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Course objectives and method

During the course we will focus on different techniques used in statistics. We will provide the students with statistical skills and present a number of tools without focusing too much on the importance of the use and knowledge of these decision tools for managers. However, we will discuss the examples in the book through a critical eye and illustrate each chapter with some examples taken from real-life.
The textbook of Albright, Zappe & Winston takes a very practical approach and is strongly example-based. These examples are taken from a wide field of management, such as finance, marketing, operations management, human resources, etc… The book is based entirely on MS Excel (and an additional add-in). The add-in software tool is an excellent alternative for statistical software packages such as SAS, SPSS and many others.

Course material

Textbook: Albright, Zappe and Winston, “Data analysis, Optimization, and Simulation Modeling – 4th edition”, South-Western Cengage Learning, 2011
Software: Extensive use of MS Excel is made in both the textbook and the course. If the student has no basic knowledge of Excel, he/she can consult the tutorial provided by the coordinator. The additional software (Pallisade: StatTools add-in) is provided through the textbook.
Mathematical background: Some rookies asked me how they can update their knowledge in mathematics. I have therefore uploaded the slides and a text of an introduction class in mathematics that was given by a Vlerick collegue to rookies a couple of years ago. This collegue is Filip Goeman and he is always willing to help you with maths.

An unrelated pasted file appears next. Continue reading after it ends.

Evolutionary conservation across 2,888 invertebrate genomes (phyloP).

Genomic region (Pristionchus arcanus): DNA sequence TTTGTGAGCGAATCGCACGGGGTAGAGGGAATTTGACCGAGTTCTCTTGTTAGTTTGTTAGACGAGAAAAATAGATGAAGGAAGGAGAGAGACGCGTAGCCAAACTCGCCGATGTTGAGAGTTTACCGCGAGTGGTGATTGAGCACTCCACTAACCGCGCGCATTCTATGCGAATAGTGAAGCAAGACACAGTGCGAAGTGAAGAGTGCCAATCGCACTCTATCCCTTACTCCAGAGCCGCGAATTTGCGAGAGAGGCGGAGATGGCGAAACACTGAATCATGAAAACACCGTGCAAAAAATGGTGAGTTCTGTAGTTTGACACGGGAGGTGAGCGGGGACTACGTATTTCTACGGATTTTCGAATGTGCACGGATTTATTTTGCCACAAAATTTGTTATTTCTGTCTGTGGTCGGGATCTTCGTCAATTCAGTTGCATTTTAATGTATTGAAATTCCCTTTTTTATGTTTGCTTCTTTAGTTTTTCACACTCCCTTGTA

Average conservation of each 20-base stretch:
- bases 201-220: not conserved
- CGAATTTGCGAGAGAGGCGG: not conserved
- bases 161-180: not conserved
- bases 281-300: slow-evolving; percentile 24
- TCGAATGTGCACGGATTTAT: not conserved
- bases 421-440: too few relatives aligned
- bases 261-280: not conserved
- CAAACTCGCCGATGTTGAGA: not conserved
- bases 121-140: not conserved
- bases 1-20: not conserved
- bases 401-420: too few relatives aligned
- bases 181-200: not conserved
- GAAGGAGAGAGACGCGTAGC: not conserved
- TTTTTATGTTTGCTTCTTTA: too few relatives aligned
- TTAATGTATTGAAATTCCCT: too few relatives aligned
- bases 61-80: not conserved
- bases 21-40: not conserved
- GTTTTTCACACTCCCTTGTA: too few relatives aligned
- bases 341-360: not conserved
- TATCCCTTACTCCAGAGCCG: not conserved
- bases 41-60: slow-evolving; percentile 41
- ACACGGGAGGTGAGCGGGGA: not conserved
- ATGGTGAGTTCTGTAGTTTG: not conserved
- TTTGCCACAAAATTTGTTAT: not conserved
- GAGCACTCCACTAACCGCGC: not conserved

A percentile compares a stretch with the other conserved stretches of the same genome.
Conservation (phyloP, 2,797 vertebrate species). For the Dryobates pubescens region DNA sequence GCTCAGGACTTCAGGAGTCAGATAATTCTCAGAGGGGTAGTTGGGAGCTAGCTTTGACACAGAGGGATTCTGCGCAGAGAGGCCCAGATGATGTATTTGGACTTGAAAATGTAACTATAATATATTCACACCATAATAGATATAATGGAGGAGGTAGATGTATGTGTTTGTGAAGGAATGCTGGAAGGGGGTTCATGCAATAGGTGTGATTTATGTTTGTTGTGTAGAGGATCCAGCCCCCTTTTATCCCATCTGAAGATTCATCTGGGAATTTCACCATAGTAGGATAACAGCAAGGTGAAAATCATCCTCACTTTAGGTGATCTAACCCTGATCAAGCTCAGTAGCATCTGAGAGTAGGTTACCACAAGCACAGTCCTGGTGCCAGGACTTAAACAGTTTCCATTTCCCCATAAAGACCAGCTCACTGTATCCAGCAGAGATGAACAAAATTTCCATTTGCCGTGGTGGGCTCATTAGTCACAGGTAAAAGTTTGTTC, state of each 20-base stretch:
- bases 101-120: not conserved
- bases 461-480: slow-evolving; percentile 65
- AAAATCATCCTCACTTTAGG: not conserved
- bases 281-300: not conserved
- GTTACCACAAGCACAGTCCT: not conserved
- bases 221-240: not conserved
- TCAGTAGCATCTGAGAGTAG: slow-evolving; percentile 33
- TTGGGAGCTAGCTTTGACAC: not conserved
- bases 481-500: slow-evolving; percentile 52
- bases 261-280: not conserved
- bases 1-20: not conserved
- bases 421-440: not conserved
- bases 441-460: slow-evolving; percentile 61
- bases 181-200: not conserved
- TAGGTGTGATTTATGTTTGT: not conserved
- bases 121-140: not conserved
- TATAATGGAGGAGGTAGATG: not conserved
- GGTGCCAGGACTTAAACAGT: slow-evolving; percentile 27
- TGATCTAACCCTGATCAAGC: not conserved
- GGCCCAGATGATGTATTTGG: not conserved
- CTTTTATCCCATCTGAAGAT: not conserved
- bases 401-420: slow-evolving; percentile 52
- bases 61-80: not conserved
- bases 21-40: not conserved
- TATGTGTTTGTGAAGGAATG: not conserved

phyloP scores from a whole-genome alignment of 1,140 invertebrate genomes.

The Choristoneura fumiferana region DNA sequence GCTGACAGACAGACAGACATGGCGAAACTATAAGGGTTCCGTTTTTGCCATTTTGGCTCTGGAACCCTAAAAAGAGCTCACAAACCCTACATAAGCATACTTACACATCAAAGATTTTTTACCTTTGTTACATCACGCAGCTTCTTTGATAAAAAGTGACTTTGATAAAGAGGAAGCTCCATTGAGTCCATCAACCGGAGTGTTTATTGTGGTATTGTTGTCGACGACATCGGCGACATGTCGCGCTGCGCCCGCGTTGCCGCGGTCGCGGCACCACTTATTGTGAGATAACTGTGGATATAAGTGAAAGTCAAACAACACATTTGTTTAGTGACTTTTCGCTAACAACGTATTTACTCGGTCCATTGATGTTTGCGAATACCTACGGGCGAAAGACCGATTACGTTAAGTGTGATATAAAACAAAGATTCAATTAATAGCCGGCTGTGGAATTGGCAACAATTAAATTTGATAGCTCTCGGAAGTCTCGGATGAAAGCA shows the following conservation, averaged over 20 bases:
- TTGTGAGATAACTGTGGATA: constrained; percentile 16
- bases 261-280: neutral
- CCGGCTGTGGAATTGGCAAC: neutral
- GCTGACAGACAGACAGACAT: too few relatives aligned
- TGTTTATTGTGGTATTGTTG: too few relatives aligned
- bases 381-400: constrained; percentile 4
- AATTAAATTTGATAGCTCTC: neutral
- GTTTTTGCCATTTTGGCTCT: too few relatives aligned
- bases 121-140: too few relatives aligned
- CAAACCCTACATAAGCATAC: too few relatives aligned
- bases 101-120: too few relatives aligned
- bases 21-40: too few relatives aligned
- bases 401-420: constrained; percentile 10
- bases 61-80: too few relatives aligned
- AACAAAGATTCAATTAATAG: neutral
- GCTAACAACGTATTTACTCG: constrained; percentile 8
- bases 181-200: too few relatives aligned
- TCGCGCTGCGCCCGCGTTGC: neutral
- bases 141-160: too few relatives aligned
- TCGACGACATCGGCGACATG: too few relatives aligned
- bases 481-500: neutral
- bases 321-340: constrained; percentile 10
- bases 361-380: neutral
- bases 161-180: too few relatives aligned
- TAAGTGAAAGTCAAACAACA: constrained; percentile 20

Everytime the MS Excel symbol is displayed on the slides, an MS Excel file will be shown in class in order to constract a graph, analyze data, run a statististical test, etc. You can download the MS Excel files here.

Students who are not familiar with MS Excel (do they still exist?) can download a free tutorial written by Chris Albright here.


Upon request of some students, extra notes used in each session.

Session 1

Temperature: Formula for Farenheit and Celsius Conversions

  • C = 5/9 (F-32)
  • F = 9/5 C + 32
C = 0 F = 30
C = 20 F = 68
C = 40 F = 104
Pivot tables: Experiments with Movie Stars.xls
Experiment 1. Are female actresses underpaid relative to male actors? YES
Row : Salary
Column : Gender
Body : Gender
→ Table is too long (difficult to draw conclusions)
→ Group: number of classes is now lower (easier to see)
→ Change to percentage of column
Experiment 2. Is it because female movies lead to gross less money than male movies? NO
Row : Domestic Gross
Column : Gender
Body : Salary
→ Display average salary
→ Group: number of classes is now lower (easier to see)

Session 2

Summary measures: Commands in MS Excel
Average : =average(data)
Median : =median(data)
Mode : =mode(data)
Minimum : =min(data)
Maximum : =max(data)
Quartile : =quartile(data,1 or 2 or 3 or 4)
Percentile : =percentile(data,0.35)